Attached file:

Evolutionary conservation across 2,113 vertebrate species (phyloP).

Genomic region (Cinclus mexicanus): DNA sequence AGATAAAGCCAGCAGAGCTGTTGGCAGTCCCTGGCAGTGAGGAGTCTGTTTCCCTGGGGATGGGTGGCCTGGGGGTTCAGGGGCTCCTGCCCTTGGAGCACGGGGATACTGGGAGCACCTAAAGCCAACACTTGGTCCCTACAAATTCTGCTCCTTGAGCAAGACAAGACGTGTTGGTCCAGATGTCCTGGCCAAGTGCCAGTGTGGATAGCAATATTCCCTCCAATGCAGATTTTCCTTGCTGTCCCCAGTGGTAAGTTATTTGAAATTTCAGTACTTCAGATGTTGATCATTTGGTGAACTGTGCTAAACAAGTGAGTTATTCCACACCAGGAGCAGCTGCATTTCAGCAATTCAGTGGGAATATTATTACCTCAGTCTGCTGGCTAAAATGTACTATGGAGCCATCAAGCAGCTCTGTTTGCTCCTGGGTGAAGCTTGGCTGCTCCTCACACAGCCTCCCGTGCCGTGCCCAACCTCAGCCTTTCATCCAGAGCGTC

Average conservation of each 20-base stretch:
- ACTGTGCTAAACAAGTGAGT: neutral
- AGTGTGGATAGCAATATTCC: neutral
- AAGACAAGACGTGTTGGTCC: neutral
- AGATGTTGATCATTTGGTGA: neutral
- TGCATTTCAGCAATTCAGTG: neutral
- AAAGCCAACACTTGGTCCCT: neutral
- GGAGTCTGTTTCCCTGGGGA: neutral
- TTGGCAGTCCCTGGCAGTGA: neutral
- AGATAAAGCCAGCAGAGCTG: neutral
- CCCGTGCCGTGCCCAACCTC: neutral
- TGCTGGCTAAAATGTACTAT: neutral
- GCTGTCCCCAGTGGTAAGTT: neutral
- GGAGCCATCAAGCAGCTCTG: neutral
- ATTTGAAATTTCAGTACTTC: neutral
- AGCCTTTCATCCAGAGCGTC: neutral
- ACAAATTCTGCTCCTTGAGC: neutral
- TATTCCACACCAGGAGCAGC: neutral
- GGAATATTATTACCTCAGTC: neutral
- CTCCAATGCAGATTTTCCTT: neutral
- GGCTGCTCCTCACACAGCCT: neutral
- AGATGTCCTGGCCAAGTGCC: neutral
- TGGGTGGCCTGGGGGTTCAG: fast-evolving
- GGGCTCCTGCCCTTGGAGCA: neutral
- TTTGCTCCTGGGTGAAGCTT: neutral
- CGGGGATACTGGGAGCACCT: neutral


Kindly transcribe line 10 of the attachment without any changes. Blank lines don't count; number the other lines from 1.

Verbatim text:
- GGAGTCTGTTTCCCTGGGGA: neutral